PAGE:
Friday, March 30, 2018

C. Auguste Who?

THIS IS THE first that we've heard of this—and bear in mind that since the whole thing is based on an anonymous letter, it could well be a hoax or simply a mistake.

"Dupin, C. Auguste."
Entry (half-page) in Heroes and Heroines of Fiction (1915), edited by William S. Walsh.
Online at (HERE).

Conan Doyle readily admitted that he was inspired by Poe's character, but who inspired Dupin? This article claims to know:
   "Dupin, C. Auguste, an amateur detective introduced into three of Poe's tales—The Murders in the Rue Morgue, The Mystery of Marie Roget, and The Purloined Letter—in all of which he is represented as rendering important services to the Parisian police by unravelling apparently insoluble mysteries.
   "According to a letter published (1879) in the New York World and signed F.D.C., the character was drawn after a real person, one C. Auguste Dupont, a man of acute analytical powers, who was frequently called in to aid the police in the manner Poe describes.
   "The Murders in the Rue Morgue, indeed, is very largely founded upon facts, which F.D.C. claims to have supplied to Poe, having learned them from Dupont himself, with whom he was very closely associated during a sojourn of seven years in Paris. 'Dupont,' he adds, 'merely laughed when he saw his name disguised in Charles Baudelaire's translation, nor had he ever taken offence at the liberty I had taken in sending to Poe the true facts of the solution of the mystery—facts which in their results were, of course, well known to the police authorities, although not in their details. Dupont had done more work for the police that ever came to Poe's knowledge: if Poe had not used the name under so thin a disguise he might have learned more, and perhaps would have written better and more astounding and analytical tales.'"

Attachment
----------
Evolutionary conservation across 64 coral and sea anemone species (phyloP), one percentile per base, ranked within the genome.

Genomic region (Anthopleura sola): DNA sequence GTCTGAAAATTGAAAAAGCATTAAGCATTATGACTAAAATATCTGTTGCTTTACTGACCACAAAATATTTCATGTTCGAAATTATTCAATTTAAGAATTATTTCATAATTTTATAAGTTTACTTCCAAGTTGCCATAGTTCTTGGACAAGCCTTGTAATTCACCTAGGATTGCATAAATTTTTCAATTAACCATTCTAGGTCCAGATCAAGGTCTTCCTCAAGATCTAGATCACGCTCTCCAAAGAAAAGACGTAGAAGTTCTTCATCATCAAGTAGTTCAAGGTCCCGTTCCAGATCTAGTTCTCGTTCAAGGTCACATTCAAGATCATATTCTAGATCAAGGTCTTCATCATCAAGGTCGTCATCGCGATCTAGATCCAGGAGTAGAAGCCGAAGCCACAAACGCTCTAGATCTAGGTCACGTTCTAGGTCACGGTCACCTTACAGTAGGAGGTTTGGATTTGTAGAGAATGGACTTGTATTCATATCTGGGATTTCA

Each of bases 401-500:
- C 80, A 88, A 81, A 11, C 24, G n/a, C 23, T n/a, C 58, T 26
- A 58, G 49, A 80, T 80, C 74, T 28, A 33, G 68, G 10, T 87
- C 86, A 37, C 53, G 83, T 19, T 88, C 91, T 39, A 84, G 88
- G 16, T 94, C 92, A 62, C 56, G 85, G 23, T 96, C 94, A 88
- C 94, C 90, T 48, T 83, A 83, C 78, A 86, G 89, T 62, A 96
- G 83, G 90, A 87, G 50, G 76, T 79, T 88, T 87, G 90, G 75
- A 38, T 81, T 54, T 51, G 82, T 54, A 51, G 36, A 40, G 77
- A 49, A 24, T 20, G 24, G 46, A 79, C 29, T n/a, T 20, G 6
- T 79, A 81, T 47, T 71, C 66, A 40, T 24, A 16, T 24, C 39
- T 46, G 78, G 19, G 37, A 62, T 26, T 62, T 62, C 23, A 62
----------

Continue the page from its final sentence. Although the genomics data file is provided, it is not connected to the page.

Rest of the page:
- Every source we have come across gives Poe's "inspiration" for Dupin to someone else:
  "Poe may have gotten the last name 'Dupin' from a character in a series of stories first published Burton's Gentleman's Magazine in 1828 called 'Unpublished passages in the Life of Vidocq, the French Minister of Police.'

The name also implies 'duping' or deception, a skill Dupin shows off in 'The Purloined Letter.' Detective fiction, however, had no real precedent and the word detective had not yet been coined when Poe first introduced Dupin."
   — "C. Auguste Dupin," Wikipedia (HERE)

- We discovered practically from the beginning of this weblog that it is impossible for anyone who appreciates the mystery story to ignore Edgar Allan Poe, our latest brush with him being (HERE); in one of our earliest posts we highlighted Hillary Waugh's appraisal of the contribu-tions which the Raven made to detective fiction (HERE)—and the one aspect of the form that Poe missed.

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